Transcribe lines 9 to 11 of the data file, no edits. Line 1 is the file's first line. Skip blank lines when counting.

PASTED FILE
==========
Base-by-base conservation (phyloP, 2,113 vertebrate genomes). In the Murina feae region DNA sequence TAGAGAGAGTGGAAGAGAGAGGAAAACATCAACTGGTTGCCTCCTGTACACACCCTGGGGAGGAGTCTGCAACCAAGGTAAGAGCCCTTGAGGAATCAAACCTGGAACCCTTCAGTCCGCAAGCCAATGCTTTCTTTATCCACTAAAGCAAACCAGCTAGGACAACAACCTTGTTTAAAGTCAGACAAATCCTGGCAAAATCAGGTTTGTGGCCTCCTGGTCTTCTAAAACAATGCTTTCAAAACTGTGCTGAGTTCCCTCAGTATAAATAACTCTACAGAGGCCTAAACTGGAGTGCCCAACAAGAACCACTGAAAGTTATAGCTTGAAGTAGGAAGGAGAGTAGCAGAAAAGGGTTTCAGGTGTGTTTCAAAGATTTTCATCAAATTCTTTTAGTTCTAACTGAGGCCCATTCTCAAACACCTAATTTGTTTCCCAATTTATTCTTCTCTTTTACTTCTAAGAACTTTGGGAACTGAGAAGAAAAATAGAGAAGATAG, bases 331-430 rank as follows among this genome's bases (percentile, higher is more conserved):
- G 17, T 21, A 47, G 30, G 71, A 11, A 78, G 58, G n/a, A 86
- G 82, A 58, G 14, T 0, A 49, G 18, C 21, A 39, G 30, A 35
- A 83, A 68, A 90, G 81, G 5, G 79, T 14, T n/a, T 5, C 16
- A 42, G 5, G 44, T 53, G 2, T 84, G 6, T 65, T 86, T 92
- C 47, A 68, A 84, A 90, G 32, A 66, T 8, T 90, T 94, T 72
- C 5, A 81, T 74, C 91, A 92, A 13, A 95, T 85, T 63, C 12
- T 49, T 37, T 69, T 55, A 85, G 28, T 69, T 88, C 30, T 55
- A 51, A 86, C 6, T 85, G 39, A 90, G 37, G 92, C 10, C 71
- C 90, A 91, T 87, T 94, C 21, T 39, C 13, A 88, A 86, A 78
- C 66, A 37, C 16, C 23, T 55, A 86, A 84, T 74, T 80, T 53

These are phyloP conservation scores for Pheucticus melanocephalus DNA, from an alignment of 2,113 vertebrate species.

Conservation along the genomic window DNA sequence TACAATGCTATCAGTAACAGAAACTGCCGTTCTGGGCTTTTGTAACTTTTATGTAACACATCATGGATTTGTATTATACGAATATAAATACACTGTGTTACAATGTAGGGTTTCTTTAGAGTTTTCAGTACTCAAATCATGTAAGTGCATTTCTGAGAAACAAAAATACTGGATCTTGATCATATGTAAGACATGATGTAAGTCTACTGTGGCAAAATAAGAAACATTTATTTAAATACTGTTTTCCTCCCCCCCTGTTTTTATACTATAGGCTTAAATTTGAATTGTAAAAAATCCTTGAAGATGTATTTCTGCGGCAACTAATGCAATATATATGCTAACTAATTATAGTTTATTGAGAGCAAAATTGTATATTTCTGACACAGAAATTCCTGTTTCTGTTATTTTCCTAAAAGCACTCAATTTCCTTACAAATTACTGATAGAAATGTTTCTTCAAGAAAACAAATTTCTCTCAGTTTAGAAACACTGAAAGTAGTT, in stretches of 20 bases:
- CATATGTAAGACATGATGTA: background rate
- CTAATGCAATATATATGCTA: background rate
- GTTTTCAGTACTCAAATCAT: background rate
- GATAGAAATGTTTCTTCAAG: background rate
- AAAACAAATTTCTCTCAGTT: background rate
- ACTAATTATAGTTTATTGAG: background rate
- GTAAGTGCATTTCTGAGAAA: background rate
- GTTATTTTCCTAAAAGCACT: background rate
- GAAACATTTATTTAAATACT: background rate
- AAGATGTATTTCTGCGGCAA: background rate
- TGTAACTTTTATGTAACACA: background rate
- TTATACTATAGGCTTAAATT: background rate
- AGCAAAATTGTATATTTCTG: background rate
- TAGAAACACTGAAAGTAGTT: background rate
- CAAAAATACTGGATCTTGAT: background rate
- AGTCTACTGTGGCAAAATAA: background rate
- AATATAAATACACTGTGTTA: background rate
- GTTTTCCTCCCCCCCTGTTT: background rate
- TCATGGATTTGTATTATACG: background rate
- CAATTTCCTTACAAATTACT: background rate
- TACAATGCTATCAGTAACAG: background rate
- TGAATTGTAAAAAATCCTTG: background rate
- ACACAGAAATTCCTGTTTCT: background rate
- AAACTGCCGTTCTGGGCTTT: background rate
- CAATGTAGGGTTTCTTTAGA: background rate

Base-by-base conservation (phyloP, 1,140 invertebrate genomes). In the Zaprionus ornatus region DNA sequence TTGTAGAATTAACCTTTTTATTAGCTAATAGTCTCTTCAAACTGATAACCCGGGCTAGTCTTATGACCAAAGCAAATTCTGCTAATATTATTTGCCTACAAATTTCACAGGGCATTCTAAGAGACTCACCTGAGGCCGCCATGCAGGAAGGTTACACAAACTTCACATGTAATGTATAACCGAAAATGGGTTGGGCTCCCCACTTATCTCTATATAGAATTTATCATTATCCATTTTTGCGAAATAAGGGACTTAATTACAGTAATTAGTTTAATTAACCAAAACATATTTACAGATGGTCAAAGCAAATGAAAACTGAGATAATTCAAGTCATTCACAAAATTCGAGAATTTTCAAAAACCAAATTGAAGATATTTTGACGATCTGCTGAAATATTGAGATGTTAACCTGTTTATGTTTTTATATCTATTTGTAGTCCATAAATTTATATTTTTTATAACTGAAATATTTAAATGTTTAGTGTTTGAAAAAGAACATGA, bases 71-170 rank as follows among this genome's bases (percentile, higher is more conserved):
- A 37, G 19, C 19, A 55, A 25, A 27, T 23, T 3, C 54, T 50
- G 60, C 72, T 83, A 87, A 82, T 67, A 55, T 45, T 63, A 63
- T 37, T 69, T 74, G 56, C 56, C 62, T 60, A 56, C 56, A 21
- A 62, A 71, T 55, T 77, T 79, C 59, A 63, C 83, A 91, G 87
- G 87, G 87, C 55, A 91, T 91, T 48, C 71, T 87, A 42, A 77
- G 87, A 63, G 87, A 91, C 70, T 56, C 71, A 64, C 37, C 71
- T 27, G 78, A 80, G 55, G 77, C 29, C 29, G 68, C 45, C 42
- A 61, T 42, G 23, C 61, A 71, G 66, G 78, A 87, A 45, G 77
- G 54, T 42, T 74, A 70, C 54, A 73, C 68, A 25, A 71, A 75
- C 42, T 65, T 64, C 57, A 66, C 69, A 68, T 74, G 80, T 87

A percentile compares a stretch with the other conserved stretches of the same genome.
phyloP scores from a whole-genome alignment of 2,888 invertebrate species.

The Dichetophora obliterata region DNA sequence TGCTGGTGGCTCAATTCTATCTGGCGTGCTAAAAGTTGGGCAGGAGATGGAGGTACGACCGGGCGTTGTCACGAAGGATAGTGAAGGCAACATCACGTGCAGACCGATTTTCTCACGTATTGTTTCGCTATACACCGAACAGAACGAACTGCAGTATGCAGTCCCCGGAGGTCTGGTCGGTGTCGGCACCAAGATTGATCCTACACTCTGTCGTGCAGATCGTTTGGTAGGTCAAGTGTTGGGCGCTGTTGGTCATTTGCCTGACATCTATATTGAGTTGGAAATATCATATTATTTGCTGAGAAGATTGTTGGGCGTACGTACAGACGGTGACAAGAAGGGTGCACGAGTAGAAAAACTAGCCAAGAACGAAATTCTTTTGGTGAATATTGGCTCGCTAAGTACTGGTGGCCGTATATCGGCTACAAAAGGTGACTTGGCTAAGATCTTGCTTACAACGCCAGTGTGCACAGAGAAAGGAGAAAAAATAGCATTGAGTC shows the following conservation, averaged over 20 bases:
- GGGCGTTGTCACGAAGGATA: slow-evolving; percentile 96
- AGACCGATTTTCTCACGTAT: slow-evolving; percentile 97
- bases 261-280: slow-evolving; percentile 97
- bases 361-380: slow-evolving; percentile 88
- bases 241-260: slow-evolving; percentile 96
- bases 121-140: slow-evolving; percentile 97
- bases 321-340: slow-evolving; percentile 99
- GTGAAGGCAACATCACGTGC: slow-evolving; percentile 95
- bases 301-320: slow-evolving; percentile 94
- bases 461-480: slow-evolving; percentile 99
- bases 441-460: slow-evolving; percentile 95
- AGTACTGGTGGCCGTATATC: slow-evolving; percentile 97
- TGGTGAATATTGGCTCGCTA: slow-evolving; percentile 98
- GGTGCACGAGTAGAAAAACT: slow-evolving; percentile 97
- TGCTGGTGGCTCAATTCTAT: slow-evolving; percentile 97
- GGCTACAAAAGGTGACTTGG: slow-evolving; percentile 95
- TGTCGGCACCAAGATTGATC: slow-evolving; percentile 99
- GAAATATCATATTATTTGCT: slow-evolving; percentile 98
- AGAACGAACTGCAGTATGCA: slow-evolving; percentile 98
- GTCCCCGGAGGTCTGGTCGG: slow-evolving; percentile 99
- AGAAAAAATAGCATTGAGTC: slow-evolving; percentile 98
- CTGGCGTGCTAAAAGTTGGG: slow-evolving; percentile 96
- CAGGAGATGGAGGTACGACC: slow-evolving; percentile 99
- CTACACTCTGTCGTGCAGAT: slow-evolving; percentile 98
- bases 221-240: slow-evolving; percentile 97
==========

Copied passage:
- A 51, A 86, C 6, T 85, G 39, A 90, G 37, G 92, C 10, C 71
- C 90, A 91, T 87, T 94, C 21, T 39, C 13, A 88, A 86, A 78
- C 66, A 37, C 16, C 23, T 55, A 86, A 84, T 74, T 80, T 53